Seattle startup incubator Fledge has closed the initial round of a venture capital fund to back companies addressing a broad market of “conscious consumers,” while a member of its first class landed $4 million to manufacture clean cookstoves in Africa.
The Fledge fund’s first close of $307,000 is sufficient to back the incubator’s 2012 cohort of seven companies—including efficient cookstove maker BURN Manufacturing (details below)—and the startups in the next class, which begins Feb. 18, Fledge co-founder and managing director Michael “Luni” Libes tells Xconomy in an email.
The “fledglings,” as participating companies are called, give Fledge 6 percent equity stakes in exchange for services and a $10,000 investment—a mix of equity and revenue-based financing, which is repaid as the companies grow. Libes notes that this twist on the usual startup accelerator/incubator model will allow Fledge to leverage investor capital to back more companies sooner.
Investors in the initial close come from Northwest Energy Angels, Social Venture Partners, independent Angel investors, and investors in HUB Seattle, united in the desire “to see more businesses that improve the world, while earning a profit,” Libes says.
He positions Fledge, launched last year, as filling a gap in the local startup ecosystem. It is currently structured around technology companies, Libes says, but underserves entrepreneurs interested in businesses that focus on consumers who care about the environment, energy, health, community, and sustainability.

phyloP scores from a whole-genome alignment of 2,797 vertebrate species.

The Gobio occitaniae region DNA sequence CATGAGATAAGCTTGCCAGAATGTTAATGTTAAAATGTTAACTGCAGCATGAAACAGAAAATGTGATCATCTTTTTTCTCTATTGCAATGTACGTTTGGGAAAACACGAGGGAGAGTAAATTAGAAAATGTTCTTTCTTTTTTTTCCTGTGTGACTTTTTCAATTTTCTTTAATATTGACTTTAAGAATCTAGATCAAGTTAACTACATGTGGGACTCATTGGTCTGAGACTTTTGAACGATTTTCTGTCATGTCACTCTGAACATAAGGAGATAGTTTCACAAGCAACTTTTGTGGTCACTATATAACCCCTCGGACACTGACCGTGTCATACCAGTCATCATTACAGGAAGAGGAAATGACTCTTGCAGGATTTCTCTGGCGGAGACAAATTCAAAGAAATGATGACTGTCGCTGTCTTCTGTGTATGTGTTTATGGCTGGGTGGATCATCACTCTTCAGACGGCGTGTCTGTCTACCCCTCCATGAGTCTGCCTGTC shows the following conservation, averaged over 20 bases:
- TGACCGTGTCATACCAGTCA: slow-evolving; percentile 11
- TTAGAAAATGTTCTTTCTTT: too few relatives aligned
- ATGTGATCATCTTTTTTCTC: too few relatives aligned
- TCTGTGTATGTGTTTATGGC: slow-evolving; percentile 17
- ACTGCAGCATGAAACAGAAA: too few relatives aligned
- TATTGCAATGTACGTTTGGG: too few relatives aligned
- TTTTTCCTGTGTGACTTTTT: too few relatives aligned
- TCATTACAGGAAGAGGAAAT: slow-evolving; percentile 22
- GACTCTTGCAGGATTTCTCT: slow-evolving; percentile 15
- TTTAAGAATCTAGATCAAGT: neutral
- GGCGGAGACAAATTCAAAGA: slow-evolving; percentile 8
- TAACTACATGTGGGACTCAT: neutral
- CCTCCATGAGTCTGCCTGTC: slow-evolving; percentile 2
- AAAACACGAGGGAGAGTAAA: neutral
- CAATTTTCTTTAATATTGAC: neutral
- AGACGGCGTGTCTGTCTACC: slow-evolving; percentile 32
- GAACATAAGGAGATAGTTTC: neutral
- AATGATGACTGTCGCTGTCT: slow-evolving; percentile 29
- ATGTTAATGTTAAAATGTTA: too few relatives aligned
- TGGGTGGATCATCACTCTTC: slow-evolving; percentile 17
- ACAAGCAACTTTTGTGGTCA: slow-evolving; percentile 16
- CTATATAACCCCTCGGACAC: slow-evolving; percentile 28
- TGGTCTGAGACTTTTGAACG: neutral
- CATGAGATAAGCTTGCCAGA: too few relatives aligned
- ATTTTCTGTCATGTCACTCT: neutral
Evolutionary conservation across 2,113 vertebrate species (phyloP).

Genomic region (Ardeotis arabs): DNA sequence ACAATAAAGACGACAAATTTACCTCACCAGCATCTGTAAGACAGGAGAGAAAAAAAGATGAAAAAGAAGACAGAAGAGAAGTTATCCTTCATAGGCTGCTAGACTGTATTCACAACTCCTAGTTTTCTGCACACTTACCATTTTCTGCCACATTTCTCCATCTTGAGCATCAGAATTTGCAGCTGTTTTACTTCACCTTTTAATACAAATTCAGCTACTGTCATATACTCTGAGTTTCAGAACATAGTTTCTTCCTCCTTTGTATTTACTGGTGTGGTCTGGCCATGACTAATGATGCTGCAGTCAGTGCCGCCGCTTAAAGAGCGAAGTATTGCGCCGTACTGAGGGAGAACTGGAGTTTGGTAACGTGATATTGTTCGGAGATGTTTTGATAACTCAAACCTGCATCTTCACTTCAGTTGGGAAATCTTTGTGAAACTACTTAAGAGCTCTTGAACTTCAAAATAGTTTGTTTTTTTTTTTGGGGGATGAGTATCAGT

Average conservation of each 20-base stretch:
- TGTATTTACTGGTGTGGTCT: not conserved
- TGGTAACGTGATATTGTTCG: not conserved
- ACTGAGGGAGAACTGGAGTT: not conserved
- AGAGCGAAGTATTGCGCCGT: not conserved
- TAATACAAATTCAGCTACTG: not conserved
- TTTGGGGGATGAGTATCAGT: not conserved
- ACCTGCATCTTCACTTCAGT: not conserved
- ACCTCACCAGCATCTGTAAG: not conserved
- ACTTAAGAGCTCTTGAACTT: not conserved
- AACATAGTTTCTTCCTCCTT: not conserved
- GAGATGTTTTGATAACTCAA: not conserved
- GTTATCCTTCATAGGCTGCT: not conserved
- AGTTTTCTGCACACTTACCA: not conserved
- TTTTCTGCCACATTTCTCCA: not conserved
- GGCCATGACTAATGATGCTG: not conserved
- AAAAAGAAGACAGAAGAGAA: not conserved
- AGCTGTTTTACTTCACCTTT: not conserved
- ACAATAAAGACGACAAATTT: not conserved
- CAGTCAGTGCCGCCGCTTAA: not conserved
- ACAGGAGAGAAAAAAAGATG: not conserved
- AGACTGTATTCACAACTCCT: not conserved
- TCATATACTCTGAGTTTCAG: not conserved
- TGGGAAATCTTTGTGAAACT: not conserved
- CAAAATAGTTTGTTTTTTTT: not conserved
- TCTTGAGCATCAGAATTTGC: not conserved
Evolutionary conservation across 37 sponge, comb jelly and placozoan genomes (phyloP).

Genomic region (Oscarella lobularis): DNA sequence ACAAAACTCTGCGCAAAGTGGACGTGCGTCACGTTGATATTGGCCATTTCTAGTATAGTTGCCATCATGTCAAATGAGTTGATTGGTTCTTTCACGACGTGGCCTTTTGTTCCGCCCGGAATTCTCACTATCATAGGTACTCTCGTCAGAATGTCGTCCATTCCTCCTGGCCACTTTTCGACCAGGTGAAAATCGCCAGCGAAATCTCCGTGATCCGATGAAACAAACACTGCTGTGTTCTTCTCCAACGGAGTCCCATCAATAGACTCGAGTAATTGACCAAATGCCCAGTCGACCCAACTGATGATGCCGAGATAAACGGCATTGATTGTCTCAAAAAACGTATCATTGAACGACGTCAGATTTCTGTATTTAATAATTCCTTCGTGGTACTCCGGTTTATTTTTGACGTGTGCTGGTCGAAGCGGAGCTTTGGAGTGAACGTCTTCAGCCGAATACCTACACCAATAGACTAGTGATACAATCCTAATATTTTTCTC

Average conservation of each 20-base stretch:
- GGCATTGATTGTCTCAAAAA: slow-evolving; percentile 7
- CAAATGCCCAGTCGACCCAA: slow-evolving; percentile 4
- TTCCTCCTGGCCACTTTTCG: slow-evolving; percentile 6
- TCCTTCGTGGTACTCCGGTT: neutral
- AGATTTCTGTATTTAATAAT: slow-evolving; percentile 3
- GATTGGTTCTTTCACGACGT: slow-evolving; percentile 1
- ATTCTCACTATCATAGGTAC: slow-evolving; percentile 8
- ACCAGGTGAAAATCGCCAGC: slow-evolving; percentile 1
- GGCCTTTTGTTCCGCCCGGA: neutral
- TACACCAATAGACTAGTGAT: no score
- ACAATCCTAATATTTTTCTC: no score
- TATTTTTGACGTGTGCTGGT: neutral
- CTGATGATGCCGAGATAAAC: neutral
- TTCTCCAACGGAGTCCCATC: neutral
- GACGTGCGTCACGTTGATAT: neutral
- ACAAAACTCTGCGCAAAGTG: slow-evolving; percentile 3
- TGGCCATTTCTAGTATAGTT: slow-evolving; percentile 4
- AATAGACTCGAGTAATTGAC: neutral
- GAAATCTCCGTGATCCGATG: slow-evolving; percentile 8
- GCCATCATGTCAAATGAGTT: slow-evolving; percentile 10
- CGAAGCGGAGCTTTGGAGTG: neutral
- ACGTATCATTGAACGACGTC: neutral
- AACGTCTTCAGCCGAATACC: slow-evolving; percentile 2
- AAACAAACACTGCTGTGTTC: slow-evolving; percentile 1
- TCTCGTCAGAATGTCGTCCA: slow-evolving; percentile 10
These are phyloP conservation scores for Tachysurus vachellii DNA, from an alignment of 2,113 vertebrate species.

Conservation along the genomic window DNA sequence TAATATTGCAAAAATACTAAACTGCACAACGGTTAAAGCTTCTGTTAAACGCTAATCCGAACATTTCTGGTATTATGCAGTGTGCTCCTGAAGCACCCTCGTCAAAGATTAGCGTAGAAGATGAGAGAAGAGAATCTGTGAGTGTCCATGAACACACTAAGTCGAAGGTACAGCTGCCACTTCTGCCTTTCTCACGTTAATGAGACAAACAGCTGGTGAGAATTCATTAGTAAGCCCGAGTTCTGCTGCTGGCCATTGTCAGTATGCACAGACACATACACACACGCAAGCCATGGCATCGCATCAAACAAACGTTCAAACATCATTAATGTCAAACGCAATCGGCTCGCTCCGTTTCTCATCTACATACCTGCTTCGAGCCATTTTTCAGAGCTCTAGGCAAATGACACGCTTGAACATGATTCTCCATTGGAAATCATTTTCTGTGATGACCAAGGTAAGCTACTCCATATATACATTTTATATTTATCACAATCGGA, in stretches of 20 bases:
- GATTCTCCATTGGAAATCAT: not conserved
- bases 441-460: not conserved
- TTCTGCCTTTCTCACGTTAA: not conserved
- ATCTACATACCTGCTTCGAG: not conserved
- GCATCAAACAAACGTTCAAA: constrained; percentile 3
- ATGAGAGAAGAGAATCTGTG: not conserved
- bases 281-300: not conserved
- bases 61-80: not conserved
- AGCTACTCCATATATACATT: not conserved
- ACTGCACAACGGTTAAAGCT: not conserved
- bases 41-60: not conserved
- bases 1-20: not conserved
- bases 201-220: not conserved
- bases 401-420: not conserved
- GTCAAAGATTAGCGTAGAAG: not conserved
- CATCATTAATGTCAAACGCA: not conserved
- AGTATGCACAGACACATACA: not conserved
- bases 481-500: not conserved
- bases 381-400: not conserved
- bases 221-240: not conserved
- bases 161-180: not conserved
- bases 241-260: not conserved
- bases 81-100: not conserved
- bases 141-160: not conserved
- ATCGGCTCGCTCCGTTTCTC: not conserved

“We expect to continue raising money for another year or two to reach our goal” of a fund sufficient to operate the incubator and invest in startups for 10 years, estimated at $2.2 million, he says.
BURN Manufacturing, part of the Fledge 2012 class, has secured a $3 million loan from the federal Overseas Private Investment Corporation (OPIC), and a $1 million investment from General Electric to build a factory in Kenya that would make high-efficiency cookstoves, with additional assembly done in Rwanda, Tanzania, and Uganda.
The stoves are an alternative to the rudimentary, inefficient, and hazardous cooking fires that are still the standard in villages and slums throughout the developing world. Some 3 billion people use wood, dung, or other biomass as their main source of fuel for cooking and warmth, according to the Alliance for Clean Cookstoves, causing a range of health and environmental problems.
A news release from the OPIC says cookstove smoke causes up to four million premature deaths annually.
The financing, announced last week by outgoing Secretary of State Hillary Clinton, will save a typical household up to $250 a year in fuel costs, in addition to dramatically improving indoor air quality, and reducing deforestation, says BURN founder and CEO Peter Scott, pictured at top.
The company expects to employ some 200 people in Africa and more than 20 in Washington.
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